The move is an extension of the companys 2002 pledge to provide free software to state schools across the nation affecting 11.2 million pupils in total.
The initiative had stalled after 6,000 schools had been covered – the rest were unable to benefit for a number of reasons, including a lack of electricity or an absence of computer hardware.
The inability of many teachers to use technology spurred Microsoft to launch an education programme that has seen 17,000 teachers trained to use computers in the classroom.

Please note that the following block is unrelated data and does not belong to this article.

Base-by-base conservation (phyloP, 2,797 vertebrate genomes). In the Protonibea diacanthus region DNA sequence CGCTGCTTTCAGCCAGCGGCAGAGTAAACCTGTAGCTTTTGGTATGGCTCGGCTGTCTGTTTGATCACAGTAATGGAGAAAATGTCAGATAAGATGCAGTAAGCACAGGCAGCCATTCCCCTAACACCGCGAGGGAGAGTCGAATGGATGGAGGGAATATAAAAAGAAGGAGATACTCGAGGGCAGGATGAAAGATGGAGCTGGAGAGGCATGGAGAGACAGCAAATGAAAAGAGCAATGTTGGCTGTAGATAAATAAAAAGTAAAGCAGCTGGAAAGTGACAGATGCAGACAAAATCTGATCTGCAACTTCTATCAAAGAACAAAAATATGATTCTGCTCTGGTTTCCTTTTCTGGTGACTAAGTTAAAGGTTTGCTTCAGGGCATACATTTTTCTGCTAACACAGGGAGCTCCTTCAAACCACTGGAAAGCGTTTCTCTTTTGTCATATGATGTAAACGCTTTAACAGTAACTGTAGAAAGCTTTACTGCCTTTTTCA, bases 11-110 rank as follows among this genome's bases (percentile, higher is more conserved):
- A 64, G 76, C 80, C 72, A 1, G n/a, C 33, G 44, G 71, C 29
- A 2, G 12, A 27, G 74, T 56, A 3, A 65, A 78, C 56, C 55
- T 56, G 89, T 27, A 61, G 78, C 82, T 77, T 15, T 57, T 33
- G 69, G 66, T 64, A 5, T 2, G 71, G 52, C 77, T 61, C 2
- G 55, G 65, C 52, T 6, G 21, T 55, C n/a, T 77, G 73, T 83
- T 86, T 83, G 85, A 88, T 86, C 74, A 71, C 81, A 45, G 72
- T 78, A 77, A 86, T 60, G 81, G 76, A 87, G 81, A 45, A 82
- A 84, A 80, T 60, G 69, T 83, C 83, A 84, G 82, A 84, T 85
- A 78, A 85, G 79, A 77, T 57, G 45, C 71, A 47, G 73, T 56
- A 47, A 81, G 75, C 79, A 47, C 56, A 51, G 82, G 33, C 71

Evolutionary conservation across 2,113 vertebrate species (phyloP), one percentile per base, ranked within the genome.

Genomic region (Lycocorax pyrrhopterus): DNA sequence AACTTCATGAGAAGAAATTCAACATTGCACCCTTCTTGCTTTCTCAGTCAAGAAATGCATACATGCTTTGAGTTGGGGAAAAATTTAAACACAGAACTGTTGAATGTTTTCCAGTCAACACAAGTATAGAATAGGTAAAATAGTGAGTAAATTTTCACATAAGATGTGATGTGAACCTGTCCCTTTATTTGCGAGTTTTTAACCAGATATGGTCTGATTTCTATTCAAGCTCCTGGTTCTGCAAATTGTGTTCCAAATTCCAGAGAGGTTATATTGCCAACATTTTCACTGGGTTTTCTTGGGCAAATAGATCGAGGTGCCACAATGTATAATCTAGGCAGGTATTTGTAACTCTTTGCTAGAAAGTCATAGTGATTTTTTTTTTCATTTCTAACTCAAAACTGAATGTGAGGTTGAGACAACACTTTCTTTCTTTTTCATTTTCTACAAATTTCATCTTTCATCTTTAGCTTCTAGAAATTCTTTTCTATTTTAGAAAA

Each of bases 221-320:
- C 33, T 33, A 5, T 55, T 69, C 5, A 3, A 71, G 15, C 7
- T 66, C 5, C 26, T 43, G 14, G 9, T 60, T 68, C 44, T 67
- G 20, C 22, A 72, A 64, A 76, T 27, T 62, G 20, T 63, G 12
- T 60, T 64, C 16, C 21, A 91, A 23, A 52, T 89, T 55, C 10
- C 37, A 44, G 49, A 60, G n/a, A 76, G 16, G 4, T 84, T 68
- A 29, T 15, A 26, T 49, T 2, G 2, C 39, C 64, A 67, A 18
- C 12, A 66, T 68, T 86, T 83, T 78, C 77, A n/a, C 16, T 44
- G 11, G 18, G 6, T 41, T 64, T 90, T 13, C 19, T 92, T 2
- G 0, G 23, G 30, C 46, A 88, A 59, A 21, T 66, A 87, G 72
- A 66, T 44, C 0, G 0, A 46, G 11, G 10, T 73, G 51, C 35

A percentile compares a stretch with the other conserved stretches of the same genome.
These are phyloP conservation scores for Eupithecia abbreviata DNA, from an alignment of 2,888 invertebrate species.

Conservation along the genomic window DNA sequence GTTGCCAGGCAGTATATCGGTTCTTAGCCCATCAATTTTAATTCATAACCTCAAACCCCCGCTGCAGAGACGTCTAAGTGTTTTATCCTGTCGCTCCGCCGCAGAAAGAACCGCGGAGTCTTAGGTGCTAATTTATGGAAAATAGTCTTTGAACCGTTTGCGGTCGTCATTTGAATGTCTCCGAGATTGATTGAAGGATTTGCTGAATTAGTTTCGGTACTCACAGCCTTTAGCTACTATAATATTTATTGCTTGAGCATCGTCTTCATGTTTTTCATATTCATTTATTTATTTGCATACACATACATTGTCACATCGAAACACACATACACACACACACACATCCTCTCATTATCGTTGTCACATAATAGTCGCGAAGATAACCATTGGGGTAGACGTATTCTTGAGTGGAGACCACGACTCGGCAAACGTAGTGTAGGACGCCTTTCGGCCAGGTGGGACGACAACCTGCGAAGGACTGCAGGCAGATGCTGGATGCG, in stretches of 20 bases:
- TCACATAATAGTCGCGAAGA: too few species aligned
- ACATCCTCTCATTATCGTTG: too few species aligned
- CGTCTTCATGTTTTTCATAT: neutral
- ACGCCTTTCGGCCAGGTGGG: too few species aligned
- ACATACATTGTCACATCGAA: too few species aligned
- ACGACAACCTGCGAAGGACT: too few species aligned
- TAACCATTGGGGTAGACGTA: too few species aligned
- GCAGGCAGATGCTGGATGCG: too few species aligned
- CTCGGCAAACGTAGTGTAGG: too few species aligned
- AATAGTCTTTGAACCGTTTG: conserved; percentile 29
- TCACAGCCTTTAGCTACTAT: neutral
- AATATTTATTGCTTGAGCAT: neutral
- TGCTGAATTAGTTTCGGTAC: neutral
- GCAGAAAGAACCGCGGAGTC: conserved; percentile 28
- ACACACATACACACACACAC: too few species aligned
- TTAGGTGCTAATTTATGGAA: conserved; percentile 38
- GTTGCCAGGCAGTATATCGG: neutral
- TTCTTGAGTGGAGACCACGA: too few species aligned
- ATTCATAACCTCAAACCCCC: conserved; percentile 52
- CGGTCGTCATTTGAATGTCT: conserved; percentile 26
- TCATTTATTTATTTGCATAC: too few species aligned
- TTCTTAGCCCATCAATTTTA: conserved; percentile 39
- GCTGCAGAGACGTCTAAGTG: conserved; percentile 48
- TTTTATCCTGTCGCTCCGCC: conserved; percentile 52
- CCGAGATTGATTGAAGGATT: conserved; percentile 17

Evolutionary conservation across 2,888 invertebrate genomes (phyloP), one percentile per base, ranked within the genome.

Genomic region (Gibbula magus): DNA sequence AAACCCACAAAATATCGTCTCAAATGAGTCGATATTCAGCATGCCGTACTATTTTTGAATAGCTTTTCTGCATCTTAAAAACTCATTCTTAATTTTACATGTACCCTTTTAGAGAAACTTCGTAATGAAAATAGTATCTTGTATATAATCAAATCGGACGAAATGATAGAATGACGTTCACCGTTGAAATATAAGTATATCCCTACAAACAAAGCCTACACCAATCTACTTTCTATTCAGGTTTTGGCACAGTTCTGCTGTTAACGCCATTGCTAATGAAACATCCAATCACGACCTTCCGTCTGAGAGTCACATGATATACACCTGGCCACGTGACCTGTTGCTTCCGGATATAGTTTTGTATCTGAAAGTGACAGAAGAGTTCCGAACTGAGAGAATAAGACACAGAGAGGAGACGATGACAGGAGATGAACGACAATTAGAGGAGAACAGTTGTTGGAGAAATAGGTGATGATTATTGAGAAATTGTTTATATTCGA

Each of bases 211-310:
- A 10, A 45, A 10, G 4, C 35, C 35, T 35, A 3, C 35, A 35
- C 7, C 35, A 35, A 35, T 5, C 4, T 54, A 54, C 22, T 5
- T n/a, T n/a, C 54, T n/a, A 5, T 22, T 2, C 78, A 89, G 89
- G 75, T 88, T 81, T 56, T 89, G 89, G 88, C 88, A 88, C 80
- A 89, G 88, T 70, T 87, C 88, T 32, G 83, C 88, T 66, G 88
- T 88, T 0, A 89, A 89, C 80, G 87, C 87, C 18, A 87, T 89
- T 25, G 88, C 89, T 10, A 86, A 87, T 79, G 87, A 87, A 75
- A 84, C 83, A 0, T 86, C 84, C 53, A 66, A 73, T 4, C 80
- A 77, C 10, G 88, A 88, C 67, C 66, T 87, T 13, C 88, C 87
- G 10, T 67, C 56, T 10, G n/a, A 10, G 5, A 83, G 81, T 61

“I have seen how the magic of software can help people be more productive and creative. I believe that software can also play a critical role in helping societies address their most difficult challenges”, said acting managing director of Microsoft SA, Fernando de Sousa. “Software and technology innovation can help strengthen healthcare, protect the environment, improve education and extend social and economic opportunities”.